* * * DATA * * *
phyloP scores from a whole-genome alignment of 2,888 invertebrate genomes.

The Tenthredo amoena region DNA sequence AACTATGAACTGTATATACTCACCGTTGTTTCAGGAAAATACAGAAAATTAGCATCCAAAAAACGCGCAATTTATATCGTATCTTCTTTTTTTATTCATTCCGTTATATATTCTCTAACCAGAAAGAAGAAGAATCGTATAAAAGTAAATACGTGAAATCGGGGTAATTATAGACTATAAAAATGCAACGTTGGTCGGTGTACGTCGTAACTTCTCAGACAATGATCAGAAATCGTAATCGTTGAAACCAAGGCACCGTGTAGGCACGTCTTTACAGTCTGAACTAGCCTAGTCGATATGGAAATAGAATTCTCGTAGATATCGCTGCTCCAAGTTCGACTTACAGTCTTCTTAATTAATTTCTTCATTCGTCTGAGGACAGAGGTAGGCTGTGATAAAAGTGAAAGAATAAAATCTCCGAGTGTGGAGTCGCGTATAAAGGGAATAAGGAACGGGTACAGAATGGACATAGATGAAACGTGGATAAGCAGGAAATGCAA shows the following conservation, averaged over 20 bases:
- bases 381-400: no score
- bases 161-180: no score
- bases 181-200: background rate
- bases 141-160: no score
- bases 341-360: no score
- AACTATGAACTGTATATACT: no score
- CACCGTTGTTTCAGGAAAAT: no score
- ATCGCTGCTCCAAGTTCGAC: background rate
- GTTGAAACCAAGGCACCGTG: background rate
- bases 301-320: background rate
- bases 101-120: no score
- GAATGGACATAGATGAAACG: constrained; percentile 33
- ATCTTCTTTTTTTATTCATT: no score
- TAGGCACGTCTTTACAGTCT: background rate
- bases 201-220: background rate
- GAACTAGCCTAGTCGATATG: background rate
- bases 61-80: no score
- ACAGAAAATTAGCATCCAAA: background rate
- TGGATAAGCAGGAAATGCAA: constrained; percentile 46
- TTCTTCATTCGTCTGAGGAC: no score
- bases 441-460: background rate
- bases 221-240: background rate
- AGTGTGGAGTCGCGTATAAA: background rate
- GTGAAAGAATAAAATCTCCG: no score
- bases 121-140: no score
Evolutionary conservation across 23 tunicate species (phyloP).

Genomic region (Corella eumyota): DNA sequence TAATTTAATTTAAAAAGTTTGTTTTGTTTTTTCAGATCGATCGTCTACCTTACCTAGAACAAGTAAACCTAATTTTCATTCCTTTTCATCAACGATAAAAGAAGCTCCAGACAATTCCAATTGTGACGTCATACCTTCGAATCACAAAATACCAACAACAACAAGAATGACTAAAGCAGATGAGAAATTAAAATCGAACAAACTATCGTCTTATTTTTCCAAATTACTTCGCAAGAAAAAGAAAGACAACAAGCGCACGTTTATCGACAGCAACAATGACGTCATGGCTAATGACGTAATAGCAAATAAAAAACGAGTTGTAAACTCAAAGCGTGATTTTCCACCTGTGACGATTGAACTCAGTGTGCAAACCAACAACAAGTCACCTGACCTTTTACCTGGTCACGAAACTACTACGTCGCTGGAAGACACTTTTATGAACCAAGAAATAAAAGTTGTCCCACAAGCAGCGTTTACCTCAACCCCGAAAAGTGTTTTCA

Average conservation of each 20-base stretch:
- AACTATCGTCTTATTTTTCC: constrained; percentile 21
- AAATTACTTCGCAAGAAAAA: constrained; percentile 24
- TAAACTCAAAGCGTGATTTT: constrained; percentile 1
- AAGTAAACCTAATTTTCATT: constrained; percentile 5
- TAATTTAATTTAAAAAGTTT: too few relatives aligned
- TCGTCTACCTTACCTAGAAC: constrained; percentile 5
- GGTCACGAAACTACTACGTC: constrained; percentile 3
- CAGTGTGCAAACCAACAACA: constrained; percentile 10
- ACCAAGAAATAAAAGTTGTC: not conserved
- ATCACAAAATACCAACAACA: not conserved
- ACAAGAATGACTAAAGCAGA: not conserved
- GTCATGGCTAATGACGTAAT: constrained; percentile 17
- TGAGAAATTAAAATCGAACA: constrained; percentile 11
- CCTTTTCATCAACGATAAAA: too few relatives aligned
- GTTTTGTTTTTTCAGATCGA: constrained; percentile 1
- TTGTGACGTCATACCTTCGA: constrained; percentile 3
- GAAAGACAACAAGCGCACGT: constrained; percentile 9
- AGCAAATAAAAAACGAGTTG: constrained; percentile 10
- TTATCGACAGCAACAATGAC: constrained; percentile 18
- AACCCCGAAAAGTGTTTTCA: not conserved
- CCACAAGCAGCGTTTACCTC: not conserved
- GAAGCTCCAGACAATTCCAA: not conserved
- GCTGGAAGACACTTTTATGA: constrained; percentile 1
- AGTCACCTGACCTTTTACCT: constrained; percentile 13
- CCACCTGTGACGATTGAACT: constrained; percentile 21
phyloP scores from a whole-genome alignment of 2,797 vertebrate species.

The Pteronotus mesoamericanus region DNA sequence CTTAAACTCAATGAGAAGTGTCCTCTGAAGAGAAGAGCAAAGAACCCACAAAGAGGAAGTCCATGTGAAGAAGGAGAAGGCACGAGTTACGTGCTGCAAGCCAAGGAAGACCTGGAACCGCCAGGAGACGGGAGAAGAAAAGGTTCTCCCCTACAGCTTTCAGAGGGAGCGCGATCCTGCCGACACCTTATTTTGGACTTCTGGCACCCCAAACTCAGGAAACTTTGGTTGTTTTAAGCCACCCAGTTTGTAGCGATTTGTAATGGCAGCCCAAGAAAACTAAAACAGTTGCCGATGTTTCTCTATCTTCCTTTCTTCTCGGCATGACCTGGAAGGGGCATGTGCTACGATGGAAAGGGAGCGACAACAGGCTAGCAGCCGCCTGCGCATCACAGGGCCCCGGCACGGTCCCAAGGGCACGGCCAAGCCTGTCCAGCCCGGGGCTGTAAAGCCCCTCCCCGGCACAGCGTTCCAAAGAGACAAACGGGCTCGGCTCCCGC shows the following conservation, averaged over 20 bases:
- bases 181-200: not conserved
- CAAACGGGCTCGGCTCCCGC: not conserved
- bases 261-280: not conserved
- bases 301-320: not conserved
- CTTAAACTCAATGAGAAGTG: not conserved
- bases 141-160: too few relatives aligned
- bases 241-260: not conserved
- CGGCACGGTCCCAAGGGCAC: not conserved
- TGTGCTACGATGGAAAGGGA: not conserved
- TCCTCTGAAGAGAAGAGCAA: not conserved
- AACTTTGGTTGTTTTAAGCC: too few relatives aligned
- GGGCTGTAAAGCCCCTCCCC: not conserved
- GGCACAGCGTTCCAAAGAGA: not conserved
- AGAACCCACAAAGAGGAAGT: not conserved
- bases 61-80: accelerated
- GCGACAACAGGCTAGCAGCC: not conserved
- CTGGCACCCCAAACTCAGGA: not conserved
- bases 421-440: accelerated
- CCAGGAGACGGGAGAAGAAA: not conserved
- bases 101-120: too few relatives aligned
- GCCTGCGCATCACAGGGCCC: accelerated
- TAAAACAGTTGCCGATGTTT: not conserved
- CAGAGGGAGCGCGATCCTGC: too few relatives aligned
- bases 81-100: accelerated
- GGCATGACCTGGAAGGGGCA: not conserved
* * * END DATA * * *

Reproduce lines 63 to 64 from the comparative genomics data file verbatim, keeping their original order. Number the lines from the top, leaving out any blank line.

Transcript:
- bases 141-160: too few relatives aligned
- bases 241-260: not conserved